Personally, I don't think we shall ever see or hear of a submarine. But of course all these precautions are necessary, and one has to be prepared for the most unlikely things to happen. Im sorry to admit there are quite a few on board who are in a blue funk about it though. They talk all day of subs. etc., sleep with all their clothe on, and in life belts. The boys in our bunk are not that badly scared yet, fortunately, and personally, I think a man a damn fool to sleep with his clothes on when he has a chance of sleeping between nice white sheets. What do you think? Where the scare started was by one of the crew. He brought a paper with him from New York - some anti British rag- with an article giving warning to the ADRIATIC not to sail with troops or she would be torpedoed. This had the effect of scaring the crew, some of whome deserted before the boat sailed from New York to Halifax. Consequently we are short of stokers, and any soldier that goes on report while on ship has to do one watch in the stokehold shoveling coal. Two men have been sent down for smoking in the staterooms, and others for lighting matches on the deck after dark.
I must quit for today as the boat is rolling and pitching something fierce and it is all I can do to balance on my bunk and write. Oh, the boat I mentioned that had been sighted was a British merchantman - it came no closer than 5 miles. . .
Well, we are on the last day of our journey, or rather night. I'm on hospital duty tonight. Have charge of 6 wards, just eight patients in all. Mumps, measles, tonsilitus, rheumsatism. I am only on for 12 hours - from 8 o'clock tonight 'til 8 tomorrow morning.
Our trip has been much more exciting today, as we have now an escort of 5 torpedo destroyers, and two cruisers. It was a wonderful sight to see them pop up from all directions. Within twenty minutes of our first sighting them on the horizon (each came in a different direction), they had surrounded the four liners. This afternoon they all maneuvered around us, patrolling each side, two ahead, and one behind. And the cruisers went ahead, as far as we could see, and scouted.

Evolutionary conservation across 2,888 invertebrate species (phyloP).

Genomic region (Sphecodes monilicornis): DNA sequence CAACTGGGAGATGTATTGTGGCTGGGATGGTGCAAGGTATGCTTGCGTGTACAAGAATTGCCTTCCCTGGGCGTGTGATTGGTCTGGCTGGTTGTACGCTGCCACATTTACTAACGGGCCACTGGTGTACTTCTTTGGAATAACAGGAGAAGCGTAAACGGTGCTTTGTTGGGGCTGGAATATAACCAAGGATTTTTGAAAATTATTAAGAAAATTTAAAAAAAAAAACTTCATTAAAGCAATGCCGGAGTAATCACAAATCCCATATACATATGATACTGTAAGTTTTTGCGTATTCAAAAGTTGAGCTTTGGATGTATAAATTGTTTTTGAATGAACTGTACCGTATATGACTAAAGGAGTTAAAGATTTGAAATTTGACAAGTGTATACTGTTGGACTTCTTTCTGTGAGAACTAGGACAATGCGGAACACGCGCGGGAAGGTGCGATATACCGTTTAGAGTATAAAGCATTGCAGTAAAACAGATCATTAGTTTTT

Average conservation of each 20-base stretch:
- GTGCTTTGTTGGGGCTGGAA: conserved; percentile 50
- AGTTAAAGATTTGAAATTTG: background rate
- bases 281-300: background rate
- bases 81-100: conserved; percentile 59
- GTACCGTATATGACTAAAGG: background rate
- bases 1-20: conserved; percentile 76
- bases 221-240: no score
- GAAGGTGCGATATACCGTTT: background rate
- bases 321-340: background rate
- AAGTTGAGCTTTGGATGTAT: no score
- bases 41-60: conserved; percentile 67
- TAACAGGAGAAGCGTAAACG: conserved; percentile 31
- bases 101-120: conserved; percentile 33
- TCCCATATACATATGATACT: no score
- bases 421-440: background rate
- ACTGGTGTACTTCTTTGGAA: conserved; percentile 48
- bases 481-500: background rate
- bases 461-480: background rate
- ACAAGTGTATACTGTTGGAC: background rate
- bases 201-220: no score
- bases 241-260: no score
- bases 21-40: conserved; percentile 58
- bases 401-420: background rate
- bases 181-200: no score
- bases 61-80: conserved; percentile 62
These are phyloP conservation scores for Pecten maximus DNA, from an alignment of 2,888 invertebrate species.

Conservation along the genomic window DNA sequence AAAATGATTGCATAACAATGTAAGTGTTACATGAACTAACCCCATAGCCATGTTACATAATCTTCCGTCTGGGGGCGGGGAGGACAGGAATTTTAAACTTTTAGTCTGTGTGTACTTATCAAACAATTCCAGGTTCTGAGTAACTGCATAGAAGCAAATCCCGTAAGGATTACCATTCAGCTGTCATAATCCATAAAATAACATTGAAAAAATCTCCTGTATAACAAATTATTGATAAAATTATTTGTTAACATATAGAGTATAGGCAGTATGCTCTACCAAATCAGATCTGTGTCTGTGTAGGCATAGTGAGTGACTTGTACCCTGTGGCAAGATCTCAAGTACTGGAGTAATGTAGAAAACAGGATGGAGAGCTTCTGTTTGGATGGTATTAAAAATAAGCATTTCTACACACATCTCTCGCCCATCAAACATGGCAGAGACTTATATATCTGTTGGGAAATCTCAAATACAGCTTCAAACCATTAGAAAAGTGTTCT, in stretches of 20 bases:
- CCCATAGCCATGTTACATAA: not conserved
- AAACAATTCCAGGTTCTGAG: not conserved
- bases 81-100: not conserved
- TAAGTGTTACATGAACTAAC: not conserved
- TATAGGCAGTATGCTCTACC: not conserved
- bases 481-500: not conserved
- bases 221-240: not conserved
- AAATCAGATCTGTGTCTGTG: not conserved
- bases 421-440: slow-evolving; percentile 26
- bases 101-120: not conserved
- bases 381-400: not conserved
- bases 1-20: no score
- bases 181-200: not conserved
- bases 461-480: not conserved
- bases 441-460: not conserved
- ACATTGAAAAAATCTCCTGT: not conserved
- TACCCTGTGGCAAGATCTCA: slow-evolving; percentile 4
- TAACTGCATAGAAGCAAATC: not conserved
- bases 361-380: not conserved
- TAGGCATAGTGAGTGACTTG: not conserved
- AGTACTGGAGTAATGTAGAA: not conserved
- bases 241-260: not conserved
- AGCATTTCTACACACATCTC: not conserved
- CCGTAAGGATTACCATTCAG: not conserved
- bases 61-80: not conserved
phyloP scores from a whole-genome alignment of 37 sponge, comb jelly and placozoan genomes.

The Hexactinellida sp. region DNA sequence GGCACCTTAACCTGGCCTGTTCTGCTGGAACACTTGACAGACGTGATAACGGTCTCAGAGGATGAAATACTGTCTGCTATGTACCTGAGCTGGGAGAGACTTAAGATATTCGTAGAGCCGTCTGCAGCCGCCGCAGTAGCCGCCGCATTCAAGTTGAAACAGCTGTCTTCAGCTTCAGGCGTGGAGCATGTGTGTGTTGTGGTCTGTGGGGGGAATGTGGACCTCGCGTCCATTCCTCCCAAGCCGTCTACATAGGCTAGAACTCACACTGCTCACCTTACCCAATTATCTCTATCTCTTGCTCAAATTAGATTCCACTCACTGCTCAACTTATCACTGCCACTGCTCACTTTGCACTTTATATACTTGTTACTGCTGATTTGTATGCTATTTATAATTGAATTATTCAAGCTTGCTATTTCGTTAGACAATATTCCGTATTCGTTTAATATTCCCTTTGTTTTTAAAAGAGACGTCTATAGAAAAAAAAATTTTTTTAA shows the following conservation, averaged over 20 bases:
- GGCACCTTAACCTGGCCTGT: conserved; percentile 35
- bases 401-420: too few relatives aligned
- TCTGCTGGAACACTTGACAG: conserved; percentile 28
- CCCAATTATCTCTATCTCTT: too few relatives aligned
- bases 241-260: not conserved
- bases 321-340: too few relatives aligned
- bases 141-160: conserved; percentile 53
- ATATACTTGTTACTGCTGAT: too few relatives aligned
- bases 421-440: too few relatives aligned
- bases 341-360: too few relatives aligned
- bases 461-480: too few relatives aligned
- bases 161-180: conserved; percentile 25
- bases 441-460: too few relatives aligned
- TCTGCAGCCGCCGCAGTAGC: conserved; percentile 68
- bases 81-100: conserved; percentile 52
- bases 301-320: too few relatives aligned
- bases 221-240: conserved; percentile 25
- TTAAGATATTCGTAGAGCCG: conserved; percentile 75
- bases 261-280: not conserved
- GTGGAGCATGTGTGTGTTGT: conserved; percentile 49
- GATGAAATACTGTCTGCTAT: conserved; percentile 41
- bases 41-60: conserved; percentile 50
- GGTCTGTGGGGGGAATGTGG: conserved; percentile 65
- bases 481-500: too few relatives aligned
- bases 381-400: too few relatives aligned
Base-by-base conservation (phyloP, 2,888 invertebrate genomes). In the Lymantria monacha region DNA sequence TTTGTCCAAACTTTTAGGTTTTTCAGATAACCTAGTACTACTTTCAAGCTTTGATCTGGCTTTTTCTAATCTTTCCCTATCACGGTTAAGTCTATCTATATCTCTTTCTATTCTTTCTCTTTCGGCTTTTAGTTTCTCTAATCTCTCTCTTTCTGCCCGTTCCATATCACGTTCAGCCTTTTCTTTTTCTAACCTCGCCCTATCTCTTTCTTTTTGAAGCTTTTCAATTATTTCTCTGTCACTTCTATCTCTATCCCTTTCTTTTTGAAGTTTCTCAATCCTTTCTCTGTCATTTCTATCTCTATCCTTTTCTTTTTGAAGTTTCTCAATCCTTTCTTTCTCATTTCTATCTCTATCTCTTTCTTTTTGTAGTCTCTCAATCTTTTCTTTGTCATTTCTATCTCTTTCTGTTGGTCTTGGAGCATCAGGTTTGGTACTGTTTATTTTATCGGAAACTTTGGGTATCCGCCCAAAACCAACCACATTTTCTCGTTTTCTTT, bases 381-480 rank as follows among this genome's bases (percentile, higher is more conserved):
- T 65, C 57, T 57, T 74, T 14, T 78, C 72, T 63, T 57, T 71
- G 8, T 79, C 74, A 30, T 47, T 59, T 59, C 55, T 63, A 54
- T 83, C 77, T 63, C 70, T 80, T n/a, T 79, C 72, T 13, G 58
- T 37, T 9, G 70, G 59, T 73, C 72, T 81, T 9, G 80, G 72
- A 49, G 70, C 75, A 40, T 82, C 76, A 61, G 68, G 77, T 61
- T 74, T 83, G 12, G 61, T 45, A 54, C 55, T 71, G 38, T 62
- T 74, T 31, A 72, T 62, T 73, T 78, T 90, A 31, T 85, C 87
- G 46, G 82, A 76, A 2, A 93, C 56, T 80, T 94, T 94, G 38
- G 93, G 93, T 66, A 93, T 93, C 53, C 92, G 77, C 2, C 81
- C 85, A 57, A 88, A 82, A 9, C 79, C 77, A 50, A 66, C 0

Tonight, our party is broken up. Our liner is heading for Liverpool, and all the others for the south of England. At six o'clock tonight, we struck the coast of Ireland, and we passed right by the spot where the LUSITAINIA was sunk. You can imagine we were all very glad to sight land again, it being 8 days today since we came aboard - seven days open sea. The reason we are going to Liverpool, which is in the north of England, is because the ADRIATIC is scheduled to sail from there the end of this week with passengers for New York. I think we are fairly safe now, although really we are now doing the most dangerous part of the journey - this being the war zone. Travelling I darkness is good enough protection now that we have parted from the convoy; all we have to fear is submarines, the course having been swept free of mines this week. Sam Hughes passed us in a liner yesterday on his way back to Canada. He sent all officers and men his best wishes and "bon voyage".
I guess we shall have to take the train tomorrow for the south of England; a trip of about 230 miles. It's funny to think we shall land before the 56th, as they got a start of 10 days on us. The Draft from "C" Section is also behind us on the EMPRESS. They had 3 days start - we passed them both this afternoon.
Well, I don't think I should drag this epistle on any longer - you will think I'm getting long winded. I will close this and let you know my experiences for the rest of the journey as soon as we get settled in Camp. I shall post in Liverpool, so you will know as soon as you get it that we have landed safely.
Best of love,
and yours as ever,